We had a lovely home-made memorial service for my Dad last Saturday at the Foley Mountain Conservation Area near Westport, a spot he loved all his life. As I did after Lisa’s funeral, I’ve collected the wonderful tributes from Dianne and John Moroz, Pete Stothart, Howie Green, my sister Beth, and my Mom into this PDF. (Some editing has been done for length and to explain some obscure inside jokes.) My own words appear both in the PDF and below. We love you, Dad.
(Oh, yeah: The one person whose words I didn’t collect here was the elderly gentleman who really wanted to tell everyone about the day in 1944 that Westport got the news that my father’s father was missing in action. He was so determined to tell the story, in fact, that he turned the P.A. system back on and did tell it–after my mother had finished speaking, and the service was done, and after I’d expressly asked him not to. But it was a nice story, although perhaps a bit confusing to those in attendance, because in telling it he conflated my father and my father’s father. Elderly gentleman, if you’re reading this, DM me the text of your remarks and I’ll add them to the PDF.)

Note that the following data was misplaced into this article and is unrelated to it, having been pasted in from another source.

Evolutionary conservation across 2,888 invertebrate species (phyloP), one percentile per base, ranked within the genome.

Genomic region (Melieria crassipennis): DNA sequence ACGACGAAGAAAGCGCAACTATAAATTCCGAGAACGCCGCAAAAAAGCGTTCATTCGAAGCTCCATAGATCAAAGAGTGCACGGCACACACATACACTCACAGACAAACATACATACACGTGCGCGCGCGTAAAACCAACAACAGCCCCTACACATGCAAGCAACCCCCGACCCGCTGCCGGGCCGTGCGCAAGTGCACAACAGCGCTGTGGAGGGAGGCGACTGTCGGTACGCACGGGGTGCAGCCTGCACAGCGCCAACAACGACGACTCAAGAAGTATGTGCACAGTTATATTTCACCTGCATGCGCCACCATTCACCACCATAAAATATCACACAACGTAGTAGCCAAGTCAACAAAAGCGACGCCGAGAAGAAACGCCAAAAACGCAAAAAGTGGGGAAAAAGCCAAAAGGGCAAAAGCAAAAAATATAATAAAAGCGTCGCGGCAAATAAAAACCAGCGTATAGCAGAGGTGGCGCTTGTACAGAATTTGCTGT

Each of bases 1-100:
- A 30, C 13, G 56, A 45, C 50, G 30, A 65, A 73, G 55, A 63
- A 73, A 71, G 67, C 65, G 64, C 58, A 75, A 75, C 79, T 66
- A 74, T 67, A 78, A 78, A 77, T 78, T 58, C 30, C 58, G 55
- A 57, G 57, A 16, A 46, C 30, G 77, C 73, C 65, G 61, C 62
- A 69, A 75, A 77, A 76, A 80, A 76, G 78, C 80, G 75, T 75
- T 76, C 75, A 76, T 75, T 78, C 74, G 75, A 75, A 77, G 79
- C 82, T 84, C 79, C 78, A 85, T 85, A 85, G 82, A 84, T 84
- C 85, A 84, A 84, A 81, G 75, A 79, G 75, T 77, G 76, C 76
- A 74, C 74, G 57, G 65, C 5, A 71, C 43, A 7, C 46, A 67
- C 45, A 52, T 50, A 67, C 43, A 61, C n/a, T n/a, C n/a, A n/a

The living room in our house in Dundas—the house that Beth, Amy, Jamie, and I grew up in—had a brown corduroy couch that made lines on your face if you slept on it. It had a wooden rocking chair decorated with a pretend bearskin rug. It had a chair that we thought of as Mom’s chair, a kind of armless lounge chair that I always thought was very stylish and elegant. But the best place to sit in our living room was Dad’s chair. You can probably picture it: a big Lazy-Boy style recliner, a classic Dad chair. It could swivel and it could rock and there was a lever to make the footrest pop out, and it was right next to the stereo. But the best thing about sitting in Dad’s chair was that, Read more